THE Director General of the National Broadcasting Commission (NBC), Ishaq Modibbo Kawu, has described the demolition of Yinka Ayefele’s ‘Music House’ as worrisome, adding that it does not speak well of the Oyo State government.
‘Music House’ is the head office of Fresh FM, a radio station also owned by Ayefele, a Yoruba gospel musician.
Kawu said this while addressing journalists in Ilorin, Kwara State, stressing that the government ought to have taken into consideration the fact that the radio station employs many citizens of the state, as well as provides informative, educative, and entertainment services to residents of the state and beyond.
“The development is worrisome because for all it is worth, the broadcast outfits are playing a big role in reducing unemployment, especially in this situation where many young Nigerians are idle. They also play social, informational, educational and entertaining roles in the society,” Kawu said.
“Such development does not speak well of the government and has a negative effect on the nation, especially at a point when more broadcasting outfits are influencing the social space in the country.”
The NBC boss said the commission will seek for ways to remedy the situation. He recalled that there had been a similar incident in Nasarawa State, where the government demolished a radio station, Breeze FM, on the premise that the building was against the state’s urban laws.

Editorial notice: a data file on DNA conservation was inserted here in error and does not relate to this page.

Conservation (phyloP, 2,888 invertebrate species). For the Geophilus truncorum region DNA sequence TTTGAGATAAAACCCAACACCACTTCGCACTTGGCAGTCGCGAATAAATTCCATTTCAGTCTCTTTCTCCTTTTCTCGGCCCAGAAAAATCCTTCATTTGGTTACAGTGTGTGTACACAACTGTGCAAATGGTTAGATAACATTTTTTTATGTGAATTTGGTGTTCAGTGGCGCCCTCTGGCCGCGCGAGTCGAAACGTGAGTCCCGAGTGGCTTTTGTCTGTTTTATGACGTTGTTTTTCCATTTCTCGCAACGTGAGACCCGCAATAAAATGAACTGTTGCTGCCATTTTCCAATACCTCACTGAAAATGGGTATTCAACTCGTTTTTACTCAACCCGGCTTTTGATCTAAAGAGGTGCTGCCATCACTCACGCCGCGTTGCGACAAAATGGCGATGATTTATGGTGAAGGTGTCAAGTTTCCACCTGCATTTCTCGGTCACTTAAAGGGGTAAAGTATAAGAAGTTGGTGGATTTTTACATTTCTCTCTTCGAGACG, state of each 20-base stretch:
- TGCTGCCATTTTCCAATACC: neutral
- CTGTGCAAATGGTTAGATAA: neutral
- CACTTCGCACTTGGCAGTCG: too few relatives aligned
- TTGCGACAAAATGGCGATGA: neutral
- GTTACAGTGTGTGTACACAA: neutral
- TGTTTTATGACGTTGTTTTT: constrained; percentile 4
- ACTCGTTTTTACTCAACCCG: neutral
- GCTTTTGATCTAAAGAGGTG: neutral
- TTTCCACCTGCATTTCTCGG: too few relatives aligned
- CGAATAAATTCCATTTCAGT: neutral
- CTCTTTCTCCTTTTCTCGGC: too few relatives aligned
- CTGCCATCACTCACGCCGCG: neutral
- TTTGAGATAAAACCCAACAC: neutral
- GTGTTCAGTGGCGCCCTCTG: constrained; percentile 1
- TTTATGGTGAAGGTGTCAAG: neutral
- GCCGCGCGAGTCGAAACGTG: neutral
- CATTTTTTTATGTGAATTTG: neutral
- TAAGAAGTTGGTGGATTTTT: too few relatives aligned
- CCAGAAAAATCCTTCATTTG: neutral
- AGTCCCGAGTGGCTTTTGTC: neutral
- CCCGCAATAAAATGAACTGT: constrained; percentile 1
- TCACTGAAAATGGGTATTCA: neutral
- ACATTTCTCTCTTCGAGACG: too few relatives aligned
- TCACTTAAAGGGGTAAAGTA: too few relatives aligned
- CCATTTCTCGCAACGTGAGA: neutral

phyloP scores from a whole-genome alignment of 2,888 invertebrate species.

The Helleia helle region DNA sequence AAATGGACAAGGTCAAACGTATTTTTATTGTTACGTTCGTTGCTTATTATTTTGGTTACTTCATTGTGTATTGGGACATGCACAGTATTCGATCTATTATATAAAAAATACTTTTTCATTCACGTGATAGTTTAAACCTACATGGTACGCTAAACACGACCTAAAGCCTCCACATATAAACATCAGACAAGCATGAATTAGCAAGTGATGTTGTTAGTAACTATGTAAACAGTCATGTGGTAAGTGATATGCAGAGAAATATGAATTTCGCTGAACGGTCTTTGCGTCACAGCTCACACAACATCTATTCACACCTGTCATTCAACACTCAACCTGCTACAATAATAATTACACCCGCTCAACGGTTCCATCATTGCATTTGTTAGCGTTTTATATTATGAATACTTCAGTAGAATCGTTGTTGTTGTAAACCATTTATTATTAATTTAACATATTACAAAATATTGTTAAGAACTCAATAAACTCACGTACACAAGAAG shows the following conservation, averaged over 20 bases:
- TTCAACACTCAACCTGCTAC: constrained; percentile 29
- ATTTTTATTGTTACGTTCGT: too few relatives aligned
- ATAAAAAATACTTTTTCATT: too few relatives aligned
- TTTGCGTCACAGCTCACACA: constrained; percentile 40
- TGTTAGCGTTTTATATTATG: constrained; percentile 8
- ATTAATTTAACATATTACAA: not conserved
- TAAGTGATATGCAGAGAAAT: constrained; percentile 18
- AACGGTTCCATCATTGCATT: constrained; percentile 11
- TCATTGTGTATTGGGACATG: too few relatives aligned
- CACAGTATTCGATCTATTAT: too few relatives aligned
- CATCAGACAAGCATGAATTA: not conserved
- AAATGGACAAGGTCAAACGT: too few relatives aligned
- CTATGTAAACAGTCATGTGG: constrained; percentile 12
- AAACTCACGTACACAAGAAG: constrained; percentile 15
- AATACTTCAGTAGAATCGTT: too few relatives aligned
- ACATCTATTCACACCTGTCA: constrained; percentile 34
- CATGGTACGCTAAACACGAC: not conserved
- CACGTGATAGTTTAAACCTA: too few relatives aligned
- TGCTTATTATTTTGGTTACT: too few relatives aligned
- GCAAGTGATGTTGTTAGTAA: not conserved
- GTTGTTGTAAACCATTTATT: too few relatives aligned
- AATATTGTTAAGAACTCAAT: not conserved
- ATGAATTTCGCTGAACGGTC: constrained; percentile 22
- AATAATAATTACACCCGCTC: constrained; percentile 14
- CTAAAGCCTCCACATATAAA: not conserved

“What we did was to meet our licensee to find out what the issues were because he was prepared to go to court. We also met with the state commissioner for information and the governor. The issue also was that the building violated the usage of urban space,” Kawu said.
“We were able to reach an agreement that the government should give the broadcaster a new plot of land and assist him to go back to building a new station. However, just last week, I got a letter that the side of the government in the agreement had not been fulfilled.”
Governor Abiola Ajimobi of Oyo State had justified the demolition of the ‘Music House’, insisting that the building contravened the laws of the state, and one cannot be allowed to get away with illegality just because one has a disability, or has employed people in one’s firm.
“About the house they said we demolished, that man apparently did not uphold the law,” Ajimobi told BBC Yoruba service.
“People say he should be pitied because he is lame. Does that mean a person is free to violate the law if he is handicapped? They also say he has employed people, but do thieves also not employ others? Shall we say because they have employees, thieves are at liberty to steal?”
The ‘Music House’ was demolished at about 4 am on Sunday, August 19, in spite of a subsisting court directive restraining the state government from going ahead with the exercise pending the determination of the case.